My behavior post-show also made me wonder what my teens years would have been like with YouTube. As I've told my concert pal, I really don't think we would have gotten anything done! I suppose I have to be glad YouTube didn't hit until I had developed a modicum of skill in self-regulation. Other post-show realizations: it's pretty cool to note that your teenage dreams were just that: teenage dreams. At 13, my ideal life included Taylor Hanson being my boyfriend. Now, I look in on their personal lives and realize that as a pretty liberal gal who has her own dreams and ambitions, many of their values do not match with mine. Sure, I kinda knew this, being that they've always been quite religious and conservative. After a little digging (yes, I watched a whole lot of video and read a whole lot of articles in this post-show, renewed-zeal-for-Hanson moment), I really knew.

In short, I'm glad for my continued zeal (plus some additional perspective gained via age) for not only Hanson in specific, but live music and performance in general. I hope to also continue holding myself to writing about my experiences. It's cathartic.

Sunday, May 28, 2017

WIth or Without

I think I have understood and operated by the idea of 'with or without' for a long time. When given the choice to make something work as is or get something new, I always go with 'if its not broke don't fix it.' As far as I can remember, I have always been quite frugal. That said, I recognize I've had the privilege of choosing to be so. I've never been in a position where I didn't have a support system to help me through if something got bad, which I feel has helped me choose less.

My developing interest in simple living/ minimalism/ intentionality/ mindfulness/ life design/ whatever you want to call it has caused me to think a bit about this, both consciously and subconsciously. Also leading me to write today is the London and Greece trip Kris and I just had the pleasure of taking. I find I always end up pondering and researching cultural differences when I travel to far off lands, and 'with or without' was quite a constant consideration on this trip. We landed in London at a time where they are digging more practically into what 'Brexit' is actually going to look like. We landed in Greece in the midst of more political upheaval over their debt and austerity measures. These travels next to one another did a lot to illuminate 'with and without,' 'have and have not.'

Britain wants out of an alliance created in homage of 'all over one,' and Greece is demonstrating how, despite good intentions, 'all over one' can be very difficult to execute. It was very interesting to have conversations with people from both places IN both places. Part of this is because it made me feel proud that Kris and I work to keep ourselves informed and empathetic and it shows. Most of it was because it gave me an even clearer sense of how nothing is universal, yet there are many ties that bind. More and more so.

My train of thought on this is not sure which station to pull into, so I may let it hang in the air for a bit. Back to the pull-together idea of 'with and without.' A major thing I noticed, particularly in Greece, was space use. Space in aged major metropolitan areas is really at a premium. I again realized, over and over, how truly young the United States is in the grand scope of 'history as we know it.' Standing among remnants of 7000+ year-old civilizations did that to me, even though it was really hard to completely comprehend how ancient the things I was seeing really are. Back to space. Though I have indeed thought about it before, I was struck by how tiny the streets were. No parking lots. More people on the streets. Coming home to big streets and parking lots was both shocking and completely unsurprising.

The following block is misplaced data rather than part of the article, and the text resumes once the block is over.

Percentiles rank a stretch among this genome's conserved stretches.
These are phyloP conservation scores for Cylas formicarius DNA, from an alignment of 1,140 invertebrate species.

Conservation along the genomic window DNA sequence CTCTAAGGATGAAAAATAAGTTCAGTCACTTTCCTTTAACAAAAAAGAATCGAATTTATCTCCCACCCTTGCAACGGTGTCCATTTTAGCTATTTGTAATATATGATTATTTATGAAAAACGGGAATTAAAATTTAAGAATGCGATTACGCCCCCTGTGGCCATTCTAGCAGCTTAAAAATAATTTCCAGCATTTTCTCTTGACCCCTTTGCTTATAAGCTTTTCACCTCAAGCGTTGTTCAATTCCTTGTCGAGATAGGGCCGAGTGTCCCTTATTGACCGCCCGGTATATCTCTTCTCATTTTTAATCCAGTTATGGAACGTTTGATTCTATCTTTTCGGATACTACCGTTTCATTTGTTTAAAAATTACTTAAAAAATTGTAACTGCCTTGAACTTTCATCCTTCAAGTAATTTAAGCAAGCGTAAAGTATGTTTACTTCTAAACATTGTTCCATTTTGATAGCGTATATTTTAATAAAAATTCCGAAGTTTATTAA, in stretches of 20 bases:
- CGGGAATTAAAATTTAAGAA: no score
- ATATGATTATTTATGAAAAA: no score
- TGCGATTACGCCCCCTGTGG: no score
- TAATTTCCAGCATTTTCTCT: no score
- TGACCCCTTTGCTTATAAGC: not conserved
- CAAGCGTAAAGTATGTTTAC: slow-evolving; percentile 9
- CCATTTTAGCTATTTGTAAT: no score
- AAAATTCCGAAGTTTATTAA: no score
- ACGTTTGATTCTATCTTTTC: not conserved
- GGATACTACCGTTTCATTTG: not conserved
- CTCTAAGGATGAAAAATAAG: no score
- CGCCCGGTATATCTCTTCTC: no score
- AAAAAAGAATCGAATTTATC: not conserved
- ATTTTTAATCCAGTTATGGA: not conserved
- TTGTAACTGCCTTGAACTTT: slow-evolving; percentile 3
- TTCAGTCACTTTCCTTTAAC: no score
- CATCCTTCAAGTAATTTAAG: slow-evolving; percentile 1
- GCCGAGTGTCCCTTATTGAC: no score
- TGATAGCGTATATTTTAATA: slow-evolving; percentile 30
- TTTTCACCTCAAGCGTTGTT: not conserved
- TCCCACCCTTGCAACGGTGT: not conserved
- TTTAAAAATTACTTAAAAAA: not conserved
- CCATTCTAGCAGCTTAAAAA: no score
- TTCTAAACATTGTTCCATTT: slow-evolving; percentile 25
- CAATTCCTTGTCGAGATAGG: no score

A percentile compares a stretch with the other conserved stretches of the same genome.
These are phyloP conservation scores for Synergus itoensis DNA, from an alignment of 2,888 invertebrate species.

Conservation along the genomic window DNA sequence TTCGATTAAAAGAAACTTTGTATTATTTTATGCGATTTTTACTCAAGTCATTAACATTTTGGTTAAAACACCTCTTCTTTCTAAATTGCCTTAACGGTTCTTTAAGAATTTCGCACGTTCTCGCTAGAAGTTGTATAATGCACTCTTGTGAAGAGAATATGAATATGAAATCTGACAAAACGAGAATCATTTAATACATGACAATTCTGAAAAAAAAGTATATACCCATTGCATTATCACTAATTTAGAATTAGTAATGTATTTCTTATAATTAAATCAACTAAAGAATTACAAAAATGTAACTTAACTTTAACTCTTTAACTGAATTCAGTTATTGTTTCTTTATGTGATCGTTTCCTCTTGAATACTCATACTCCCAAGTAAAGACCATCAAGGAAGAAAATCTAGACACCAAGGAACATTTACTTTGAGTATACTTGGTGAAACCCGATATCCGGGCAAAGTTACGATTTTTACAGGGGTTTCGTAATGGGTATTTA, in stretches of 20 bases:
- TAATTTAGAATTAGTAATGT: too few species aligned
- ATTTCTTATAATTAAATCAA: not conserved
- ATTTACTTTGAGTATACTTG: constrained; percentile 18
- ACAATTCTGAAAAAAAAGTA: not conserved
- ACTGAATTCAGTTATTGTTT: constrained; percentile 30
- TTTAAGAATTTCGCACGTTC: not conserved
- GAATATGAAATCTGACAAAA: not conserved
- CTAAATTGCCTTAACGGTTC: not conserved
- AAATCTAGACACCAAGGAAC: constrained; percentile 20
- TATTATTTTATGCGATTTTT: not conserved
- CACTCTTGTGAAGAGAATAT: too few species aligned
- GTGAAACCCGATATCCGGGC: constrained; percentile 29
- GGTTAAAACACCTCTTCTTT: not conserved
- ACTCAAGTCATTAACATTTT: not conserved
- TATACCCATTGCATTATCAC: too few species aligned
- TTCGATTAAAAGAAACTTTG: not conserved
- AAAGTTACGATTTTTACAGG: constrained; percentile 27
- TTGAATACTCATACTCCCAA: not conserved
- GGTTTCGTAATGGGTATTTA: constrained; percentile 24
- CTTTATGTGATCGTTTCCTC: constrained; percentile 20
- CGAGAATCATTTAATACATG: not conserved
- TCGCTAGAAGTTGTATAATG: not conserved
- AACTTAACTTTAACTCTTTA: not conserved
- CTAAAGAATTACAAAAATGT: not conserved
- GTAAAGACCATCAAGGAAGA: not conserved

There is plain surprise for me in how much I actually did crave open space after being in Athens for the last three days of our trip. I really do (and I'm sure I'm not alone) take for granted not only the amount of space we have here, even in the midst of our metro area, but also how clean it is. How our public spaces are in general so well taken-care-of. I found myself realizing that as much as I love travel and adventure in general, I do crave home. Routine/ rhythm. Place.

I wish to think of myself as a constant adventure-seeker. In this, I was sort of disappointed in myself when, four days out from the end of the trip, I started to feel antsy to come home. To get back to work. The more I thought about it, I also realized that the later of those two statements was a large part of why I was ready to 'get back to it.' I love my work. I am fortunate to spend almost all of my time doing things I truly enjoy, and that goes not only for my work, but all components of my life.

Adventure-seeking comes in more forms than just travel. As the result of a lot of personal work in learning to be mindful, I am coming to believe more and more that all the things we choose to experience, should we choose to see them this way, can be adventure. So here's to the adventure of owning a home. Of building my own work in something I care deeply for. In loving my people. In tasting my food.

With/out space. With/out time. With/out energy. Onward.

Thursday, December 29, 2016

New Years Intentions

I create my own reality . . . Perception

Vitality | Purpose | Contribution


What I'd like to both give and receive/ how I'd like to approach the New Year:
  • Awe